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Export Diversification, Externalities and Growth

It is frequently suggested that export diversification contributes to an acceleration of growth in developing countries. Horizontal export diversification into completely new export sectors may generate positive externalities on the rest of the economy as export oriented sectors gain from dynamic learning activities due to contacts to foreign purchasers and exposure to international competition. Vertical diversification out of primary into manufactured exports is also associated with growth since primary export sectors prevalently do not exhibit strong spillovers. Thus, it is to be expected that both horizontal and vertical export diversification are positively correlated with economic growth. Yet there have been remarkably few empirical investigations into the link between export diversification and growth. This paper attempts to examine the hypothesis that export diversification is linked to economic growth via externalities of learning-by-doing and learning-by-exporting fostered by competition in world markets. The diversification-led growth hypothesis is tested by estimating an augmented Cobb-Douglas production function on the basis of annual time series data from Chile. Based on the theory of cointegration three types of statistical methodologies are used: the Johansen trace-test, a multivariate error-correction model and the dynamic OLS procedure. Given Chile\'s dramatic changes in economic policy, time series techniques considering structural breaks are applied. The estimation results suggest that export diversification plays an important role in economic growth.

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Paper provided by Ibero-America Institute for Economic Research in its series Ibero America Institute for Econ. Research (IAI) Discussion Papers with number 099.

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Length: 23 pages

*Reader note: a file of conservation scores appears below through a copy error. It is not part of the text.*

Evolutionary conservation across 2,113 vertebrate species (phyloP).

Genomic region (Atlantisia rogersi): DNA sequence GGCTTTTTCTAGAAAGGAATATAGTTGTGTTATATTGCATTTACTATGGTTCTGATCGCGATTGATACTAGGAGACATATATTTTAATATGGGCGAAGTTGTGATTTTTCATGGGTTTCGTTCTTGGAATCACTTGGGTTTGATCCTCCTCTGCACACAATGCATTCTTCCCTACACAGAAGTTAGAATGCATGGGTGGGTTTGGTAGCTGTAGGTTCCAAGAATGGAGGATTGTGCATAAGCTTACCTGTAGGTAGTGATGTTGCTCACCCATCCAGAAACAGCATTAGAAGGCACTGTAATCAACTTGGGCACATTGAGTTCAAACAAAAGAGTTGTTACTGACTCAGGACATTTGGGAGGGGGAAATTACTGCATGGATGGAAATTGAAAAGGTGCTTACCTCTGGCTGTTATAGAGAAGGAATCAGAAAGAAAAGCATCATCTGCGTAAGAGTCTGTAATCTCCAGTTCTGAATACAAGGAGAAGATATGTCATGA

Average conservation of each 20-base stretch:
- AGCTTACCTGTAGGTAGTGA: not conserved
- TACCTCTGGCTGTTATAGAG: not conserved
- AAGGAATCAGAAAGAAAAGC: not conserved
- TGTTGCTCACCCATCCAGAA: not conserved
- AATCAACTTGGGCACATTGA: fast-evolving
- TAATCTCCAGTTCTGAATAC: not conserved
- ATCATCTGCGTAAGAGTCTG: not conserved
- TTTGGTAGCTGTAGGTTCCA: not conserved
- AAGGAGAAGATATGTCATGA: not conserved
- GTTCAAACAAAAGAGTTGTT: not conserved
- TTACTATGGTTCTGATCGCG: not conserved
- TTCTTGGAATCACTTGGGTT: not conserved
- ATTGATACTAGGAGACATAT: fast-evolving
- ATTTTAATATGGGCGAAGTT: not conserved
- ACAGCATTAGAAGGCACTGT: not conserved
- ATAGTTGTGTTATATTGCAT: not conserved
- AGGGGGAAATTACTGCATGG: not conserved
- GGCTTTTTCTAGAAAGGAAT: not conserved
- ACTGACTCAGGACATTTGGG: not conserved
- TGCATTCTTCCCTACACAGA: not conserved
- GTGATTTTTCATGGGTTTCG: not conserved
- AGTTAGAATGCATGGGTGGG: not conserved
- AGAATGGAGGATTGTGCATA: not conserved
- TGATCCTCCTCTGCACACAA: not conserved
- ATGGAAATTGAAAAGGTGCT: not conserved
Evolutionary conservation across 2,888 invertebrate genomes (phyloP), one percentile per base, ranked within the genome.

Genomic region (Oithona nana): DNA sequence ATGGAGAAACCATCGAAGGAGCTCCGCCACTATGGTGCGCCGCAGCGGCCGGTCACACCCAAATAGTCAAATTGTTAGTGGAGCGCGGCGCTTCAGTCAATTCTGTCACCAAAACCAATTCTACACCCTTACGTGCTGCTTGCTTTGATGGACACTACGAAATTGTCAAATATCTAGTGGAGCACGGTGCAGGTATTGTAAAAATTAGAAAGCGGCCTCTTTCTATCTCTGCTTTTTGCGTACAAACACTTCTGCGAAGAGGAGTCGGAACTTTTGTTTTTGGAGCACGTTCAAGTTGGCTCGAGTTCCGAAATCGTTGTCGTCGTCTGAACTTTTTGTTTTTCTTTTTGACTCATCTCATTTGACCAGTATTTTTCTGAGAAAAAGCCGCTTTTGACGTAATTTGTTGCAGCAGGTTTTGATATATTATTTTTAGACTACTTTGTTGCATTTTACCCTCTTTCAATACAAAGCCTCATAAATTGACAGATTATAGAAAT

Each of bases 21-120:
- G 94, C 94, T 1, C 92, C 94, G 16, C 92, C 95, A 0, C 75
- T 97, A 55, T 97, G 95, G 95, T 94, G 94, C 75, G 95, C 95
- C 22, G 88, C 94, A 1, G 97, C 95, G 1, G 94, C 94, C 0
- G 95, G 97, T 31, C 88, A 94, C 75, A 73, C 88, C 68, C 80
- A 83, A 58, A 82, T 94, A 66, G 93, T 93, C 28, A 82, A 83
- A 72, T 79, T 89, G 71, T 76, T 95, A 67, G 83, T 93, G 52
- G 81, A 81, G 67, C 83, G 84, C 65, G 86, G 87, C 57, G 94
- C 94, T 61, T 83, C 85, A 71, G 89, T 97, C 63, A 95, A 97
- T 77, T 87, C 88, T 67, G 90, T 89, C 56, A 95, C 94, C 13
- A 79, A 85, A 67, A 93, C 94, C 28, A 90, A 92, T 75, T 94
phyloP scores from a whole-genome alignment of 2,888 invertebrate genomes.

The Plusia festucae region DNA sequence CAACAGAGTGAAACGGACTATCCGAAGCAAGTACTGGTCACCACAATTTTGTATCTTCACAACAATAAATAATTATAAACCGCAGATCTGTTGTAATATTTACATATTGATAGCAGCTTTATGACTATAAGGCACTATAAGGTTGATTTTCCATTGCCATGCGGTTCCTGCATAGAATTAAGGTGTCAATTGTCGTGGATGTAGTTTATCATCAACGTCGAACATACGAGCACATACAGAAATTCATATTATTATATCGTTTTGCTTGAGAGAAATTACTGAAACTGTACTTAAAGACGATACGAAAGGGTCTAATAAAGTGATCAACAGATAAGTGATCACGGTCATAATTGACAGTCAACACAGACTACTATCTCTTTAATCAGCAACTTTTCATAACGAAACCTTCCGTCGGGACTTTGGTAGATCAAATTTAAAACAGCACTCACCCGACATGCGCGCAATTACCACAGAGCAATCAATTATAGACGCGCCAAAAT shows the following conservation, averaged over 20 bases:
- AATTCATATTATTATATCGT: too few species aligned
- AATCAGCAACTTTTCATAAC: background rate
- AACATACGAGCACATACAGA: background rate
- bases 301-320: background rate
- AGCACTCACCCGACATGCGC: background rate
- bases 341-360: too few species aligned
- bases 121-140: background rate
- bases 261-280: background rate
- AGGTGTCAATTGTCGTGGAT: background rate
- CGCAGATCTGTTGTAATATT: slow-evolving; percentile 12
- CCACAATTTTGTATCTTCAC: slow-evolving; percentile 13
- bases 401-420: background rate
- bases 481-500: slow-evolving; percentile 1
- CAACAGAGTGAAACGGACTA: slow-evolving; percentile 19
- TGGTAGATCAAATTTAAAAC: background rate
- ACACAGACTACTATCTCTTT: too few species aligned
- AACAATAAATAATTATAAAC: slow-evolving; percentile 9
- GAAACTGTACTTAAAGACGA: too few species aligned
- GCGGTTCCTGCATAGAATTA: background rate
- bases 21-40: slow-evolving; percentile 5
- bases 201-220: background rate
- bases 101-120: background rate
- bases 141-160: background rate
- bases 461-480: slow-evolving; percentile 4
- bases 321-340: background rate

Date of creation: 01 Sep 2004
Date of revision:
Handle: RePEc:got:iaidps:099
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  1. James G. MacKinnon, 2010. "Critical Values for Cointegration Tests," Working Papers 1227, Queen's University, Department of Economics.
  2. Stock, James H, 1987. "Asymptotic Properties of Least Squares Estimators of Cointegrating Vectors," Econometrica, Econometric Society, vol. 55(5), pages 1035-56, September.
  3. Neil R. Ericsson & James G. MacKinnon, 1999. "Distributions of error correction tests for cointegration," International Finance Discussion Papers 655, Board of Governors of the Federal Reserve System (U.S.).
  4. Fahim Al-Marhubi, 2000. "Export diversification and growth: an empirical investigation," Applied Economics Letters, Taylor & Francis Journals, vol. 7(9), pages 559-562.
  5. Stock, James H & Watson, Mark W, 1993. "A Simple Estimator of Cointegrating Vectors in Higher Order Integrated Systems," Econometrica, Econometric Society, vol. 61(4), pages 783-820, July.
  6. Bleaney, Michael & Greenaway, David, 2001. "The impact of terms of trade and real exchange rate volatility on investment and growth in sub-Saharan Africa," Journal of Development Economics, Elsevier, vol. 65(2), pages 491-500, August.
  7. Ronald Fischer, 2001. "Trade Liberalization, Development and Government Policy in Chile," Documentos de Trabajo 102, Centro de Economía Aplicada, Universidad de Chile.
  8. Denise Stanley & Sirima Bunnag, 2001. "A new look at the benefits of diversification: lessons from Central America," Applied Economics, Taylor & Francis Journals, vol. 33(11), pages 1369-1383.
  9. JØrgen Wolters & Helmut LØtkepohl, 1998. "A money demand system for German M3," Empirical Economics, Springer, vol. 23(3), pages 371-386.
  10. Robin L. Lumsdaine & David H. Papell, 1997. "Multiple Trend Breaks And The Unit-Root Hypothesis," The Review of Economics and Statistics, MIT Press, vol. 79(2), pages 212-218, May.
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